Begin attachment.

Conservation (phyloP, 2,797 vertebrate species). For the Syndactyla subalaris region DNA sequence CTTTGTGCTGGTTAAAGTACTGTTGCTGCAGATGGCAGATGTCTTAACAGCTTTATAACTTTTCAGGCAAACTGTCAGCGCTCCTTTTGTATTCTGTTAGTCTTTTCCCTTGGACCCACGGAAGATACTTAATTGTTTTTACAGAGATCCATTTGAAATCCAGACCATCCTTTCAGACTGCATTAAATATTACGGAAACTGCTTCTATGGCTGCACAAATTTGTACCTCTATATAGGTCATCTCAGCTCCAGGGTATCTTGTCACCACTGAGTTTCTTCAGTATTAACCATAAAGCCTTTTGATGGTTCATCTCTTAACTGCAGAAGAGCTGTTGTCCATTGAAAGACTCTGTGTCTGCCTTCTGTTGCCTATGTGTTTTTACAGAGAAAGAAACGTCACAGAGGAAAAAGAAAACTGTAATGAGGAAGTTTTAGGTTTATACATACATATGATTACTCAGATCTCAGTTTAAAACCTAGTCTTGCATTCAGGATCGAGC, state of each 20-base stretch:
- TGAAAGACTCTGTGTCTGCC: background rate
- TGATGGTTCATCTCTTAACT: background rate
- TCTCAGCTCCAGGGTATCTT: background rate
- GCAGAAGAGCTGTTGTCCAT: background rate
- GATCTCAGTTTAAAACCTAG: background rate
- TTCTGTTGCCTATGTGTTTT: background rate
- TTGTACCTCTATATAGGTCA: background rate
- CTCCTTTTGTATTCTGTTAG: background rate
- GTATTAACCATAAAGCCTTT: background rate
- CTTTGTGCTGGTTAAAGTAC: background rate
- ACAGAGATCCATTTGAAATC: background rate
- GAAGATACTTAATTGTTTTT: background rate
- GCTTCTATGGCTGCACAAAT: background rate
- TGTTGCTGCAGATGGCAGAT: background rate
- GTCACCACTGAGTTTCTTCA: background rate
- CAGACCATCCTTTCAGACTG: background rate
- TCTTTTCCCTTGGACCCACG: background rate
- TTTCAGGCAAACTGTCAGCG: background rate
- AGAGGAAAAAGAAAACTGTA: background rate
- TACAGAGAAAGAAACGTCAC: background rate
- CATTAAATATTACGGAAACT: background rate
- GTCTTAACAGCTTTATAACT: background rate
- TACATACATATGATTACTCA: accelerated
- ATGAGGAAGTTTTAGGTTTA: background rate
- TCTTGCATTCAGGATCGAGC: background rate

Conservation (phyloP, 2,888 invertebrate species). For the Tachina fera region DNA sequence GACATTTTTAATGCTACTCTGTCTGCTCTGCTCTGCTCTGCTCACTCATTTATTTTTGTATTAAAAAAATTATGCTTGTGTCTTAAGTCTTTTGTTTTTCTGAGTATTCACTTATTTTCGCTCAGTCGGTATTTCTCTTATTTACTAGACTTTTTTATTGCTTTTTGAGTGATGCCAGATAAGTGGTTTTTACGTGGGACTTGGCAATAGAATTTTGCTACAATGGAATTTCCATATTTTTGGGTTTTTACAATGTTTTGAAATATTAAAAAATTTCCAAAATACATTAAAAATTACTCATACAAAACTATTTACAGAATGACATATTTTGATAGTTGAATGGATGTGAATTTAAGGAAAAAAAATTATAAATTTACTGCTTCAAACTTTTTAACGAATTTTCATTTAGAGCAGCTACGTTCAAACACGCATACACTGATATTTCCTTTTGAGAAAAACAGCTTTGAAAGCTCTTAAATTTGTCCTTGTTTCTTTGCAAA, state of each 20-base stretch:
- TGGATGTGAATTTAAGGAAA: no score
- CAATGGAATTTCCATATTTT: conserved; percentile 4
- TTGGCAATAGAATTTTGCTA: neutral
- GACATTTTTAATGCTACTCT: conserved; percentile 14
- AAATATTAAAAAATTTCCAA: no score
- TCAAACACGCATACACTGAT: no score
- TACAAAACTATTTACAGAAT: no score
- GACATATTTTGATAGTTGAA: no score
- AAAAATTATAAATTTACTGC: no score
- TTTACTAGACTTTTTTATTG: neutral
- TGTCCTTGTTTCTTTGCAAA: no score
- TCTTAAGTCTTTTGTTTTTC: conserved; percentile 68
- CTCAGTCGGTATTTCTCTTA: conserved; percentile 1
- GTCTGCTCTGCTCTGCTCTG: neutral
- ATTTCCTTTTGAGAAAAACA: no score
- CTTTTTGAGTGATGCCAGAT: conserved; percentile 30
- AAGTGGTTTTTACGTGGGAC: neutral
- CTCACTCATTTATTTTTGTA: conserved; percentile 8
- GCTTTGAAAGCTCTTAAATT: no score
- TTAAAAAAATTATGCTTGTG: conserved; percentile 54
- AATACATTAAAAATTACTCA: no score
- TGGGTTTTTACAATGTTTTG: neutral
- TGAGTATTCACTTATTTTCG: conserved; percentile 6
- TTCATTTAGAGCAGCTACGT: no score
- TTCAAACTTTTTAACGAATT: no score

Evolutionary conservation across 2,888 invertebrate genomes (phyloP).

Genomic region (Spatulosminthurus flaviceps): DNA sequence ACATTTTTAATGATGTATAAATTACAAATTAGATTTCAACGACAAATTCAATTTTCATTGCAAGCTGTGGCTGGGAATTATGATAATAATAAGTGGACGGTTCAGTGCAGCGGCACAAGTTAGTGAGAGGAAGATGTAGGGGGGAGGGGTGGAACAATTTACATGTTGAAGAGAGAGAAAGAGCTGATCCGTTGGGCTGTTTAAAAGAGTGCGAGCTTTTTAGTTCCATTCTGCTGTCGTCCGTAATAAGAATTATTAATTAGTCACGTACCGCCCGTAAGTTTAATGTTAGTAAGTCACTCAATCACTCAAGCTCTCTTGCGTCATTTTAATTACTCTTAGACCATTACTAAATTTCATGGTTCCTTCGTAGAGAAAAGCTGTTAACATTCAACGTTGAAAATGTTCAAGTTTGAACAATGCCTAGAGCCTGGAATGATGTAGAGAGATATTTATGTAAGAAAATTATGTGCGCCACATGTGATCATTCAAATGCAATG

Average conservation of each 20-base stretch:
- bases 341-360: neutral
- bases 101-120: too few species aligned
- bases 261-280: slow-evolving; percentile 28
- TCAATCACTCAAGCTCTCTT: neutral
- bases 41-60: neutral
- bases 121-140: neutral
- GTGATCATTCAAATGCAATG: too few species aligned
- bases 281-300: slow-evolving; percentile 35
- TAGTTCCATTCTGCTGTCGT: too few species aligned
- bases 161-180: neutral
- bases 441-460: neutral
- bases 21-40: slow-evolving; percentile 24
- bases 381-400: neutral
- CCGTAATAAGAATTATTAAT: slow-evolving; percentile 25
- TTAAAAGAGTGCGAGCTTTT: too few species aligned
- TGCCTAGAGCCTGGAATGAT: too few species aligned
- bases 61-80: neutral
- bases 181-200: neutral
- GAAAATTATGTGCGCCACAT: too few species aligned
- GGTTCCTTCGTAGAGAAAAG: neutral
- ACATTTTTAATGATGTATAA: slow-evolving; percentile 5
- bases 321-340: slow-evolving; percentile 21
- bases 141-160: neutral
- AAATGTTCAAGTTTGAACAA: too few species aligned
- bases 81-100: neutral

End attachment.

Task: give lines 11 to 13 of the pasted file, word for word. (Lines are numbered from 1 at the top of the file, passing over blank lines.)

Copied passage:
- CTTTGTGCTGGTTAAAGTAC: background rate
- ACAGAGATCCATTTGAAATC: background rate
- GAAGATACTTAATTGTTTTT: background rate